In most cases, the way I see it, these words mean the same thing in context:

  • Whereas/although/while this car is old it is still very popular and pricey.

How do I choose one or another or is there no difference between them?

I mean, should it bother me to care to choose one and not any other in certain contexts?

3 Answers 3


Yes, these all are different words with different meanings. There are some circumstances where all three might work, but that doesn't mean all work in all circumstances.

Whereas is much more formal and is used in things like legal documents and formal proofs. It means the same as "given" or "presuming", and is really little more than a preface to some logical statement: "whereas A is true, we can conclude B".

Whereas can also be used to contrast two statements in much the same way as "but" or "however", in a more formal way: "Whereas A is true in one case, B is true in another"

Whereas the plaintiff was given many warnings about the dangers of his product, he cannot now claim he should bear no responsibility to the defendants who were injured by it.

Although is common and generally means despite or regardless of: "although* A may be true, it is not relevant to B".

Although the plaintiff was given many warnings about the dangers of his product, those dangers are inherent to its use and clearly iterated in the user manual, and the defendants should assume full responsibility for the risk.

While is common and generally means concurrent or included with: "while A may be true, B is also true".

While it is true the use of the product is inherently risky, the issue lies in the plaintiff's faulty design, not the way the product was used.

Again, there is some overlap in many contexts, because each represents similar logic.

  • So, basically, when I have a sentence like the one I do now then any of the three will do, but depending on the style and stress I can pick the word I want? Sep 18, 2017 at 6:33
  • @SovereignSun Yes, as long as each works for the context. These three words are not synonyms, but since each can be used to make logical statements, you can use the one that best fits your logic.
    – Andrew
    Sep 18, 2017 at 13:36

Assuming the idea you want to express is that you prefer to get wet over carrying an umbrella; it is raining but nonetheless you are not going to carry an umbrella:

Although it is raining, I refuse to bring an umbrella. OK

Whereas it is raining, I refuse to bring an umbrella. not OK

While it is raining, I refuse to bring an umbrella. not a perfectly clear expression of the idea

In most non-legalistic contexts in contemporary English, whereas can be understood as a synonym for yet or to the contrary:

You bring an umbrella whereas|while|yet I do not. OK

It introduces a clause that runs contrary to the idea expressed by the previous assertion.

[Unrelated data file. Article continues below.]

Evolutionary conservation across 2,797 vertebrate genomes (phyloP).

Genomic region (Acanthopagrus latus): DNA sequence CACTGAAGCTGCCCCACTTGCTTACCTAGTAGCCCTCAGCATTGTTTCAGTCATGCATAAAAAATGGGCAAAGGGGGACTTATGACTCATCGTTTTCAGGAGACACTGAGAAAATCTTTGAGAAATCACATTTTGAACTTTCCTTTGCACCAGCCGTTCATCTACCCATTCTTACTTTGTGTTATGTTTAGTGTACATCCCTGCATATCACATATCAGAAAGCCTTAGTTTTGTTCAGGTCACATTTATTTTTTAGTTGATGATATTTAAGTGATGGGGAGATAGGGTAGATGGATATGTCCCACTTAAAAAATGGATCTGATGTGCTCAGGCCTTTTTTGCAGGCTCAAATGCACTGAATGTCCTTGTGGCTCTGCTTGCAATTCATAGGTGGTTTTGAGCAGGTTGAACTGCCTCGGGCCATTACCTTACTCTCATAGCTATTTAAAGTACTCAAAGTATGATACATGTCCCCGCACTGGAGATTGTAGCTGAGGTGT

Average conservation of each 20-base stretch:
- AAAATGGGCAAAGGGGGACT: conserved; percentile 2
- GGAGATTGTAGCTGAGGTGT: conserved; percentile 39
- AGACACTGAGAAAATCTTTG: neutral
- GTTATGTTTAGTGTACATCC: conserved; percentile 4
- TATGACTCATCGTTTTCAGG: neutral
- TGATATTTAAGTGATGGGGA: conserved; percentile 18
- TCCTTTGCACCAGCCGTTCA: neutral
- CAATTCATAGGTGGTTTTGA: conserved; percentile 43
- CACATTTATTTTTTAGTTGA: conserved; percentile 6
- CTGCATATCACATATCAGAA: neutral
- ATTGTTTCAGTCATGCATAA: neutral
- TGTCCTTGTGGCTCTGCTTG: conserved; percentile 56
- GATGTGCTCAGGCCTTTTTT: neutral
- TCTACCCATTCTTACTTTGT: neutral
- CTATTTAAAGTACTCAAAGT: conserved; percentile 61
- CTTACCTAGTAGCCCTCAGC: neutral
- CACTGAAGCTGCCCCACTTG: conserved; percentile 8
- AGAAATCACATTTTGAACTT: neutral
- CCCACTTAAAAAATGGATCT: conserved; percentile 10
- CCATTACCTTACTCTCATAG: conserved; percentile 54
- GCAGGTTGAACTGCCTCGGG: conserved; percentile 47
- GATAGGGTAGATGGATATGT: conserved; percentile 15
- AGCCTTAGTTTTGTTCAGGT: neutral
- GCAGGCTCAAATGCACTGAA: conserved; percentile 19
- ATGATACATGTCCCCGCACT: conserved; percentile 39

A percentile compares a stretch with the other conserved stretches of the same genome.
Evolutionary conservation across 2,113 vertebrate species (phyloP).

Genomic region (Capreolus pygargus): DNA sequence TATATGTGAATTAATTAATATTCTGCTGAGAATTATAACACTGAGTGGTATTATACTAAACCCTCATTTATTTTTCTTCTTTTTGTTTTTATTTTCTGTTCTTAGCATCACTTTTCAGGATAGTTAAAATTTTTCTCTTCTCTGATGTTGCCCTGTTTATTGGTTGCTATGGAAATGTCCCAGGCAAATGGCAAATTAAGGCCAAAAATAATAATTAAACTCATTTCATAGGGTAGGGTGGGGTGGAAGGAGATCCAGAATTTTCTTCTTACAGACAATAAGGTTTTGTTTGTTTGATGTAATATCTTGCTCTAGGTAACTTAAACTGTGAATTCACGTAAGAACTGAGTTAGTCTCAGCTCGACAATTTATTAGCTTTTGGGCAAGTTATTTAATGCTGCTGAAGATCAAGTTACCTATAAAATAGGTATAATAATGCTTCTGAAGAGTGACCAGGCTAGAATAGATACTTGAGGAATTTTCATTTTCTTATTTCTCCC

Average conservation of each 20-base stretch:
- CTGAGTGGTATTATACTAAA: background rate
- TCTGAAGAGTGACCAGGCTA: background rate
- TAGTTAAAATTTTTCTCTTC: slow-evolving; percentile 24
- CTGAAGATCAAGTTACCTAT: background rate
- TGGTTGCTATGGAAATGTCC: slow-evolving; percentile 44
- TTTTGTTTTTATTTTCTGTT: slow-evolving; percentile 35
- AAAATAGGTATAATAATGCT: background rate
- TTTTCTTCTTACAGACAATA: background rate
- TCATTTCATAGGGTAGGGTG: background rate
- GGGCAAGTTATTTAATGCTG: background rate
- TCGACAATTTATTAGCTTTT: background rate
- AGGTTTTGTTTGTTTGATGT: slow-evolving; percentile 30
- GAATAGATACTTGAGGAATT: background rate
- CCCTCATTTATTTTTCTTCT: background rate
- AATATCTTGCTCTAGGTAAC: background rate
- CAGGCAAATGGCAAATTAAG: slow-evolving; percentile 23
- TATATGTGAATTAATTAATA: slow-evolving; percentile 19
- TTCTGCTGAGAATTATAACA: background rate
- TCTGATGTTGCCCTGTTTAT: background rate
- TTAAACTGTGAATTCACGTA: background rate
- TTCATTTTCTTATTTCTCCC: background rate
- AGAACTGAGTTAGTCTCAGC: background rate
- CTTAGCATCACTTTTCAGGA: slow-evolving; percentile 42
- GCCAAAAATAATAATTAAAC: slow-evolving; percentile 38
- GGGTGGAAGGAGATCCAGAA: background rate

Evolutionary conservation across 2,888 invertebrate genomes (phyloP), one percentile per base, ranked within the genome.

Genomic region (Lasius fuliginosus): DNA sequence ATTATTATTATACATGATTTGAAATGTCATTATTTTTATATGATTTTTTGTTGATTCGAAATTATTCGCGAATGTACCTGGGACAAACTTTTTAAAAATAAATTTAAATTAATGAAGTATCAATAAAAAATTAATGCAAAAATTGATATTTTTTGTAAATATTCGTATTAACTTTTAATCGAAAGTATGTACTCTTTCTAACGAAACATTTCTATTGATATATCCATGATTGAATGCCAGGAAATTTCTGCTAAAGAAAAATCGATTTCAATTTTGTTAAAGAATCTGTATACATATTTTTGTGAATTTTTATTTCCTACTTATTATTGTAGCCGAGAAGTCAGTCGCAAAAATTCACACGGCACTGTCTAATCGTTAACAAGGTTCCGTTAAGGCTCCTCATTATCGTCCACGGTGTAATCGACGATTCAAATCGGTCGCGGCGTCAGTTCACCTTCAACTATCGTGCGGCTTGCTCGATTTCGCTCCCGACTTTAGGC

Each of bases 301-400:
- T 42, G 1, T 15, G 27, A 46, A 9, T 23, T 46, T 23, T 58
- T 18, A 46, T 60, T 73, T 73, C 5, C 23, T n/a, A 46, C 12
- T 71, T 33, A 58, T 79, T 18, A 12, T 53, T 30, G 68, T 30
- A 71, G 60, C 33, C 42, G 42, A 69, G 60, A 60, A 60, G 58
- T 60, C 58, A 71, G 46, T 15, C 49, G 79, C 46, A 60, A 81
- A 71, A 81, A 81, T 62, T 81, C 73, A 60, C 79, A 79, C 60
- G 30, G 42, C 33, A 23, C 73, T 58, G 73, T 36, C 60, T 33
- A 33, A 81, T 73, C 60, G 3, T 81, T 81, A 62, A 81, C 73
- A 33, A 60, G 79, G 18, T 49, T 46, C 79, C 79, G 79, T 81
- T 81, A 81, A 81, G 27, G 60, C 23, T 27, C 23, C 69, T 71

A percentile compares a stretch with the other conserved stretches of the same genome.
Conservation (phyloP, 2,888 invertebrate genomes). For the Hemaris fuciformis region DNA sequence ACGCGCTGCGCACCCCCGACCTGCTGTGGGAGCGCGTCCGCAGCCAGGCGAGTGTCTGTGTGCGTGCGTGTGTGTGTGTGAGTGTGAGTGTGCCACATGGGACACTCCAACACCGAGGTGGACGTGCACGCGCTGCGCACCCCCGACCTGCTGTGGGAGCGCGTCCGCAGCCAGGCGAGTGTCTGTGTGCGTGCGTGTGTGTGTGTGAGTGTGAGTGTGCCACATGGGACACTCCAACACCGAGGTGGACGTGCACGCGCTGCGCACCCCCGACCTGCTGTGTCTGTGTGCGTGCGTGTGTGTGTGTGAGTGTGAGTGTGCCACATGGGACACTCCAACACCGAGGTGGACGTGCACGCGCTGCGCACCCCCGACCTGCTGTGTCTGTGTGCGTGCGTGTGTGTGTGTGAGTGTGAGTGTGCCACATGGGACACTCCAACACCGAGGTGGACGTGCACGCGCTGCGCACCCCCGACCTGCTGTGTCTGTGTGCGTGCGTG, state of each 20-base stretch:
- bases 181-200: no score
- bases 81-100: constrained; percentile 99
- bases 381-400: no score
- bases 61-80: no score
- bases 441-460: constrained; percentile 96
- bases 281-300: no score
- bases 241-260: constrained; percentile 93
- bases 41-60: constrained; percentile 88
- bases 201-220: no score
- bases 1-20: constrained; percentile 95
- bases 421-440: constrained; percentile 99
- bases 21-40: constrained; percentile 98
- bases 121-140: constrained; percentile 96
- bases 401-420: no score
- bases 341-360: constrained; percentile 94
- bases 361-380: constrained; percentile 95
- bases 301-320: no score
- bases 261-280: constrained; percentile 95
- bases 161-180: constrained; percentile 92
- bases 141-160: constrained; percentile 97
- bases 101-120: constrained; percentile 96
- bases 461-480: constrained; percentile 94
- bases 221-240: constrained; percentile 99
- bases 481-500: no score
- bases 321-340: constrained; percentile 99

In legalistic contexts, whereas works like Since or Given the fact that:

Whereas Customer wishes to purchase platinum-plated electrical connectors and Vendor is in the business of providing such connectors, therefore the two parties do hereby agree ...


Although/though can be used to contrast ideas. Although/though are subordinating conjunctions used to connect a subordinate clause to a main clause, like after, as, before, if, since, that, even though, even if.

*But cannot be used in the same way as although/though. We use but to connect items which are the same grammatical type (coordinating conjunction).

  • We’ve still enjoyed our holiday, although it rained a lot.

  • It rained a lot but we’ve still enjoyed our holiday.

  • Not: But it rained a lot, we’ve still enjoyed our holiday.

Although can sound more formal than but. Though is much more common in speaking than in writing. Although is much more common in writing than in speaking.

From Cambridge Dictionary

While and whilst mean the same when we use them as conjunctions. They both mean ‘during the time that something else happens’, or ‘in contrast with something else’. While is much more common than whilst, and whilst sounds more formal:

  • Would you like something to eat while we’re waiting? (less common: … whilst we’re waiting?) (during the time we’re waiting)

From Cambridge Dictionary

We use the conjunction whereas to indicate a contrast between two facts or ideas:

  • He loves foreign holidays, whereas his wife prefers to stay at home.

  • Whereas most new PCs have several USB slots, older ones often only had one.

Note that:

Whereas means the same as while in sentences expressing contrasts. It does not mean the same as while when while refers to time:

From Cambridge Dictionary

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